Epoxy floor coatings are made up of two components: the base and the curing agent. These components must be mixed at a prescribed proportion determined by the manufacturer of the product. This mixing creates a chemical reaction that generates heat and hardens the mixture. Characteristics of these coatings—such as pot life, viscosity, hardening time, etc.—are closely related to temperatures of the components at the time they are mixed. It is for this reason that when mixing them, it is important for you to be familiar with the relationship between temperatures and these epoxy characteristics. Refer to the information below to properly mix and use these coatings.
Tip 1 – Pot Life and Cure Time
In general, epoxy mixtures will become hard within minutes or hours after their having been mixed, depending on mixing recommendations from their manufactures. But you can regulate, or adjust, this hardening (cure) time or pot life by changing their temperatures while you are mixing them. For example: to extend by 100 percent the cure time of the epoxy coating you're using, lower its temperature by 18 degrees F. To decrease cure time by 100 percent, increase its temperature by 18 degrees Fahrenheit.
Tip 2 – Viscosity
You can make epoxies more user friendly and easier to work with if you keep their temperatures in the range of 60 degrees to 70 degrees F while you are working with them in their liquid state. At a higher temperature they will become thinner and will harden faster, giving you a shorter working time. At a lower temperature they will thicken and give you a longer working time.
Tip 3 – Special Temperature Epoxies
If you prefer working with these coatings under special temperature situations, you may need a product that will perform better in colder or warmer environments. If so, keep in mind that some epoxy coatings are designed to cure at temperatures as low as 35 degrees Fahrenheit.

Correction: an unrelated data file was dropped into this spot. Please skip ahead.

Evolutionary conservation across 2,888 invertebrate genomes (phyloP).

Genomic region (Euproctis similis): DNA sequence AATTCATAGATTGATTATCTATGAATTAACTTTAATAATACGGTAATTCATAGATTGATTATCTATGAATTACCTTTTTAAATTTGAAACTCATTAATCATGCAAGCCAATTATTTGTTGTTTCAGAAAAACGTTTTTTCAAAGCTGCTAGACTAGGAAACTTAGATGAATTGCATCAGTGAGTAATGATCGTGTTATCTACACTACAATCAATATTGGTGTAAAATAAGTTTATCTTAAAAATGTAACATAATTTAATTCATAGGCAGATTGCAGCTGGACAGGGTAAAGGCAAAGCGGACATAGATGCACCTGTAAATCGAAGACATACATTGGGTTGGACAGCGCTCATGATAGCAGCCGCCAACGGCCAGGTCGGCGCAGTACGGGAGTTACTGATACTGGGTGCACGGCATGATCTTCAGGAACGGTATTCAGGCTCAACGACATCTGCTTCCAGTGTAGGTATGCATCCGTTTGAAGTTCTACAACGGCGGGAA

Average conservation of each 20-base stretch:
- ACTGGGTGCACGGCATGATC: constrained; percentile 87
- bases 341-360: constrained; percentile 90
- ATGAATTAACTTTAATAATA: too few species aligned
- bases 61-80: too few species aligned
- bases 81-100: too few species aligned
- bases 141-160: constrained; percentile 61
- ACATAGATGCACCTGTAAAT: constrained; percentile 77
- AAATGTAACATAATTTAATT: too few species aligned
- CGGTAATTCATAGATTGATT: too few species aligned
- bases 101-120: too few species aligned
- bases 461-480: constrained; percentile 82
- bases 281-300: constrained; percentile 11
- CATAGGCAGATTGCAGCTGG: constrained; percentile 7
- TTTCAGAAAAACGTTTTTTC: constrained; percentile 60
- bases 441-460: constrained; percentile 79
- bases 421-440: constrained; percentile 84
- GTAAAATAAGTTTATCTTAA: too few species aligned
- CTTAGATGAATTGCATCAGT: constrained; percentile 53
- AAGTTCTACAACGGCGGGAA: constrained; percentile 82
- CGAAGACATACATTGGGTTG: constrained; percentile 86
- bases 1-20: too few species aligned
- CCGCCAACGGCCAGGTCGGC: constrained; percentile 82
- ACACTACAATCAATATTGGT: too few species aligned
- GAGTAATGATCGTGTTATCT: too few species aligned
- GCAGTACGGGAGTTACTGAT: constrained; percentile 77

Tip 4 – Chemical Resistance
In projects where you expect to need an epoxy that is especially resistant to corrosion in use with steel and concrete, there are coatings made for this use. Where you need epoxies that work well with chemicals in temperatures as high as 300 degrees or in water at temperatures at 212 degrees, you can find these special coatings.
Tip 5 – Softening
In applying epoxy coatings, take into consideration the likely characteristics of epoxy coatings after they have cured (hardened). These coatings retain their hardness and durability at temperatures below zero degrees F, but are not as durable in higher temperatures. Some epoxies begin to soften at temperatures as low as 140 degrees. These same coatings will harden again as temperatures are reduced, but for applications where extreme temperatures are likely, you should look for epoxy coatings that are manufactured especially for use in extreme low or high temperatures.
Tip 6 – Shipping and Freight
Epoxy coatings that will need to be shipped must be classified. Generally, a higher quality coating does not require a haz-mat (hazardous material) shipping classification. But those classified as high-temperature or UV resistant coatings, will sometimes require haz-mat shipping which will often increase their purchase price.